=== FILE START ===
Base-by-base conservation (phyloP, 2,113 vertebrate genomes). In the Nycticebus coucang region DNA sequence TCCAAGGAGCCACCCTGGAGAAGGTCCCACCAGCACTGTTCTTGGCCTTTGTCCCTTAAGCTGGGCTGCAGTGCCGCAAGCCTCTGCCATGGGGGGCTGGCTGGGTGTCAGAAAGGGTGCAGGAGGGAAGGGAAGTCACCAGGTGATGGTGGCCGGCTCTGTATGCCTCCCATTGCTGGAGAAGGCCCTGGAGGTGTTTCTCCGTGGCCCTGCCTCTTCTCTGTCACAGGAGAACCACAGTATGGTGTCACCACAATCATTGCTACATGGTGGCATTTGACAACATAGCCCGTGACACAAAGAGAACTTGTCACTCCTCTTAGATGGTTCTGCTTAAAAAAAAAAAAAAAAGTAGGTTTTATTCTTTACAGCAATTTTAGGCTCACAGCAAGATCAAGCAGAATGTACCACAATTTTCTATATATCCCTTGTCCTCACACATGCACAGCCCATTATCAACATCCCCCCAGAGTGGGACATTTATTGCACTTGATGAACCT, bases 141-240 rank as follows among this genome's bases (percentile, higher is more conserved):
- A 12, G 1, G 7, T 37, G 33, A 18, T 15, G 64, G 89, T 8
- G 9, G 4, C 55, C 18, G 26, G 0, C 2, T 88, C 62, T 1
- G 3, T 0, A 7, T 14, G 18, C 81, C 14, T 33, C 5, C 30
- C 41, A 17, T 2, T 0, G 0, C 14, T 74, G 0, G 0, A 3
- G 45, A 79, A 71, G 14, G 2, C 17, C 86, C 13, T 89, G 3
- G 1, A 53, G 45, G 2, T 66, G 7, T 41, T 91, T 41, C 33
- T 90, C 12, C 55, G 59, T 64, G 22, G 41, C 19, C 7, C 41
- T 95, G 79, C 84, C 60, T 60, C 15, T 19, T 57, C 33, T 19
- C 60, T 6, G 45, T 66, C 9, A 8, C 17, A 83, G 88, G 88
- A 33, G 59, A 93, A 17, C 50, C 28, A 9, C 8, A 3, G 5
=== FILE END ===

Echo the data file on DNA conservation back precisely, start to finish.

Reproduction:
Base-by-base conservation (phyloP, 2,113 vertebrate genomes). In the Nycticebus coucang region DNA sequence TCCAAGGAGCCACCCTGGAGAAGGTCCCACCAGCACTGTTCTTGGCCTTTGTCCCTTAAGCTGGGCTGCAGTGCCGCAAGCCTCTGCCATGGGGGGCTGGCTGGGTGTCAGAAAGGGTGCAGGAGGGAAGGGAAGTCACCAGGTGATGGTGGCCGGCTCTGTATGCCTCCCATTGCTGGAGAAGGCCCTGGAGGTGTTTCTCCGTGGCCCTGCCTCTTCTCTGTCACAGGAGAACCACAGTATGGTGTCACCACAATCATTGCTACATGGTGGCATTTGACAACATAGCCCGTGACACAAAGAGAACTTGTCACTCCTCTTAGATGGTTCTGCTTAAAAAAAAAAAAAAAAGTAGGTTTTATTCTTTACAGCAATTTTAGGCTCACAGCAAGATCAAGCAGAATGTACCACAATTTTCTATATATCCCTTGTCCTCACACATGCACAGCCCATTATCAACATCCCCCCAGAGTGGGACATTTATTGCACTTGATGAACCT, bases 141-240 rank as follows among this genome's bases (percentile, higher is more conserved):
- A 12, G 1, G 7, T 37, G 33, A 18, T 15, G 64, G 89, T 8
- G 9, G 4, C 55, C 18, G 26, G 0, C 2, T 88, C 62, T 1
- G 3, T 0, A 7, T 14, G 18, C 81, C 14, T 33, C 5, C 30
- C 41, A 17, T 2, T 0, G 0, C 14, T 74, G 0, G 0, A 3
- G 45, A 79, A 71, G 14, G 2, C 17, C 86, C 13, T 89, G 3
- G 1, A 53, G 45, G 2, T 66, G 7, T 41, T 91, T 41, C 33
- T 90, C 12, C 55, G 59, T 64, G 22, G 41, C 19, C 7, C 41
- T 95, G 79, C 84, C 60, T 60, C 15, T 19, T 57, C 33, T 19
- C 60, T 6, G 45, T 66, C 9, A 8, C 17, A 83, G 88, G 88
- A 33, G 59, A 93, A 17, C 50, C 28, A 9, C 8, A 3, G 5